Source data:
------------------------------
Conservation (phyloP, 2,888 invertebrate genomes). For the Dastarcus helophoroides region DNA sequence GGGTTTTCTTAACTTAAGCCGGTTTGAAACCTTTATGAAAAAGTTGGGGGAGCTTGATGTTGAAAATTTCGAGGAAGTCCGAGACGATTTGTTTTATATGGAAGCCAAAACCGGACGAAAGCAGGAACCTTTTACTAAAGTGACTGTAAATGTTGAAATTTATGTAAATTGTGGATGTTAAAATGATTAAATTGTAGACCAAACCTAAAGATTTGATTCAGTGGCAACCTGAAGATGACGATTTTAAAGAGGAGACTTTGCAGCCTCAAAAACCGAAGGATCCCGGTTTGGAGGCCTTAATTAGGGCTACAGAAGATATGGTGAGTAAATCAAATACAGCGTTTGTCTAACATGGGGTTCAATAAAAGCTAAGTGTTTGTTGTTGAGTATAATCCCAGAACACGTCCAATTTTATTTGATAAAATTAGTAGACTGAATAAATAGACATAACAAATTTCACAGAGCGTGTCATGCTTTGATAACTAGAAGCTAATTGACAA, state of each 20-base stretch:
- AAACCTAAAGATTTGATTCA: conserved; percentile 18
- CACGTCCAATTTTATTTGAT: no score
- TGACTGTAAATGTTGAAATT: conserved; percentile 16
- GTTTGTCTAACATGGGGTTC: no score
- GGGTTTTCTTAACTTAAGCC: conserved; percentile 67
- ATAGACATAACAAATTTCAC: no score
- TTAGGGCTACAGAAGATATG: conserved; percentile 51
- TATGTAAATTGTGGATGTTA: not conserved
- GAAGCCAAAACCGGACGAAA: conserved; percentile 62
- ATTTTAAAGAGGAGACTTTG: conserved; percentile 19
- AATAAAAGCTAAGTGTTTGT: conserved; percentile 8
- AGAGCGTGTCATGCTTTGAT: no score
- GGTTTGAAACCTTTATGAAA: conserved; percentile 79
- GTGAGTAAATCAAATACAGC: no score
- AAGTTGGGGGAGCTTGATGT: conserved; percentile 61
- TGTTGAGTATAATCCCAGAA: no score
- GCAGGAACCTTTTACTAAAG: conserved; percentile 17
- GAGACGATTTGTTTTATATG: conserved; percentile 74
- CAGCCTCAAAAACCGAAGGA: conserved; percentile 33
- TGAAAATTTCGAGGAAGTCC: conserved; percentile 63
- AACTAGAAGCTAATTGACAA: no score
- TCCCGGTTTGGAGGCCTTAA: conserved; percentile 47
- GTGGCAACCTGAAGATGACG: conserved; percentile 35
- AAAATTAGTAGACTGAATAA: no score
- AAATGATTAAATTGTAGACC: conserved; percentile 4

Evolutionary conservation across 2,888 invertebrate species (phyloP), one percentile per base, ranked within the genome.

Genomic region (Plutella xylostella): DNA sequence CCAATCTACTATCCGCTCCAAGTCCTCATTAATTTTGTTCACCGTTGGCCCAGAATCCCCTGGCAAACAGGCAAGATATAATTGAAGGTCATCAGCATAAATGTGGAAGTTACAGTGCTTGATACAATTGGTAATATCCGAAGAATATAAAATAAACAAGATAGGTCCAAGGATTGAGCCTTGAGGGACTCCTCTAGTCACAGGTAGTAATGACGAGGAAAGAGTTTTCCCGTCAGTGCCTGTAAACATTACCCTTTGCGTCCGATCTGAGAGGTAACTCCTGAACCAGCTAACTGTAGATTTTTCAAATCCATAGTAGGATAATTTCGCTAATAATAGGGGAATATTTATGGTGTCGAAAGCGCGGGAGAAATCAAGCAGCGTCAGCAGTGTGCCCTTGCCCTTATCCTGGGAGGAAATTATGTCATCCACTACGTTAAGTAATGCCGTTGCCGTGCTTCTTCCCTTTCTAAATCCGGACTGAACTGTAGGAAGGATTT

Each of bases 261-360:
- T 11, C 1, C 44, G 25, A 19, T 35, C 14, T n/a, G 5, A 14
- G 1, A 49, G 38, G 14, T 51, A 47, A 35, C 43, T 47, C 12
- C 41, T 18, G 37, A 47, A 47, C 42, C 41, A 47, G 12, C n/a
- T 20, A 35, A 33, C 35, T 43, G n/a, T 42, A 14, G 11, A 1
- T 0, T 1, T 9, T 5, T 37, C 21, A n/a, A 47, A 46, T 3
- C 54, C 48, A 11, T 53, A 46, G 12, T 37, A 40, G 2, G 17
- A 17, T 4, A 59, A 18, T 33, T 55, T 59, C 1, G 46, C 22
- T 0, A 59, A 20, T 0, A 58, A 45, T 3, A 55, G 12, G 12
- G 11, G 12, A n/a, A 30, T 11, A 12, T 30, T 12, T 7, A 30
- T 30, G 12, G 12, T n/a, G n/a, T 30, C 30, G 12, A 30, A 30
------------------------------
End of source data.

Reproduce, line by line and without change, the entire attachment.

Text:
Conservation (phyloP, 2,888 invertebrate genomes). For the Dastarcus helophoroides region DNA sequence GGGTTTTCTTAACTTAAGCCGGTTTGAAACCTTTATGAAAAAGTTGGGGGAGCTTGATGTTGAAAATTTCGAGGAAGTCCGAGACGATTTGTTTTATATGGAAGCCAAAACCGGACGAAAGCAGGAACCTTTTACTAAAGTGACTGTAAATGTTGAAATTTATGTAAATTGTGGATGTTAAAATGATTAAATTGTAGACCAAACCTAAAGATTTGATTCAGTGGCAACCTGAAGATGACGATTTTAAAGAGGAGACTTTGCAGCCTCAAAAACCGAAGGATCCCGGTTTGGAGGCCTTAATTAGGGCTACAGAAGATATGGTGAGTAAATCAAATACAGCGTTTGTCTAACATGGGGTTCAATAAAAGCTAAGTGTTTGTTGTTGAGTATAATCCCAGAACACGTCCAATTTTATTTGATAAAATTAGTAGACTGAATAAATAGACATAACAAATTTCACAGAGCGTGTCATGCTTTGATAACTAGAAGCTAATTGACAA, state of each 20-base stretch:
- AAACCTAAAGATTTGATTCA: conserved; percentile 18
- CACGTCCAATTTTATTTGAT: no score
- TGACTGTAAATGTTGAAATT: conserved; percentile 16
- GTTTGTCTAACATGGGGTTC: no score
- GGGTTTTCTTAACTTAAGCC: conserved; percentile 67
- ATAGACATAACAAATTTCAC: no score
- TTAGGGCTACAGAAGATATG: conserved; percentile 51
- TATGTAAATTGTGGATGTTA: not conserved
- GAAGCCAAAACCGGACGAAA: conserved; percentile 62
- ATTTTAAAGAGGAGACTTTG: conserved; percentile 19
- AATAAAAGCTAAGTGTTTGT: conserved; percentile 8
- AGAGCGTGTCATGCTTTGAT: no score
- GGTTTGAAACCTTTATGAAA: conserved; percentile 79
- GTGAGTAAATCAAATACAGC: no score
- AAGTTGGGGGAGCTTGATGT: conserved; percentile 61
- TGTTGAGTATAATCCCAGAA: no score
- GCAGGAACCTTTTACTAAAG: conserved; percentile 17
- GAGACGATTTGTTTTATATG: conserved; percentile 74
- CAGCCTCAAAAACCGAAGGA: conserved; percentile 33
- TGAAAATTTCGAGGAAGTCC: conserved; percentile 63
- AACTAGAAGCTAATTGACAA: no score
- TCCCGGTTTGGAGGCCTTAA: conserved; percentile 47
- GTGGCAACCTGAAGATGACG: conserved; percentile 35
- AAAATTAGTAGACTGAATAA: no score
- AAATGATTAAATTGTAGACC: conserved; percentile 4

Evolutionary conservation across 2,888 invertebrate species (phyloP), one percentile per base, ranked within the genome.

Genomic region (Plutella xylostella): DNA sequence CCAATCTACTATCCGCTCCAAGTCCTCATTAATTTTGTTCACCGTTGGCCCAGAATCCCCTGGCAAACAGGCAAGATATAATTGAAGGTCATCAGCATAAATGTGGAAGTTACAGTGCTTGATACAATTGGTAATATCCGAAGAATATAAAATAAACAAGATAGGTCCAAGGATTGAGCCTTGAGGGACTCCTCTAGTCACAGGTAGTAATGACGAGGAAAGAGTTTTCCCGTCAGTGCCTGTAAACATTACCCTTTGCGTCCGATCTGAGAGGTAACTCCTGAACCAGCTAACTGTAGATTTTTCAAATCCATAGTAGGATAATTTCGCTAATAATAGGGGAATATTTATGGTGTCGAAAGCGCGGGAGAAATCAAGCAGCGTCAGCAGTGTGCCCTTGCCCTTATCCTGGGAGGAAATTATGTCATCCACTACGTTAAGTAATGCCGTTGCCGTGCTTCTTCCCTTTCTAAATCCGGACTGAACTGTAGGAAGGATTT

Each of bases 261-360:
- T 11, C 1, C 44, G 25, A 19, T 35, C 14, T n/a, G 5, A 14
- G 1, A 49, G 38, G 14, T 51, A 47, A 35, C 43, T 47, C 12
- C 41, T 18, G 37, A 47, A 47, C 42, C 41, A 47, G 12, C n/a
- T 20, A 35, A 33, C 35, T 43, G n/a, T 42, A 14, G 11, A 1
- T 0, T 1, T 9, T 5, T 37, C 21, A n/a, A 47, A 46, T 3
- C 54, C 48, A 11, T 53, A 46, G 12, T 37, A 40, G 2, G 17
- A 17, T 4, A 59, A 18, T 33, T 55, T 59, C 1, G 46, C 22
- T 0, A 59, A 20, T 0, A 58, A 45, T 3, A 55, G 12, G 12
- G 11, G 12, A n/a, A 30, T 11, A 12, T 30, T 12, T 7, A 30
- T 30, G 12, G 12, T n/a, G n/a, T 30, C 30, G 12, A 30, A 30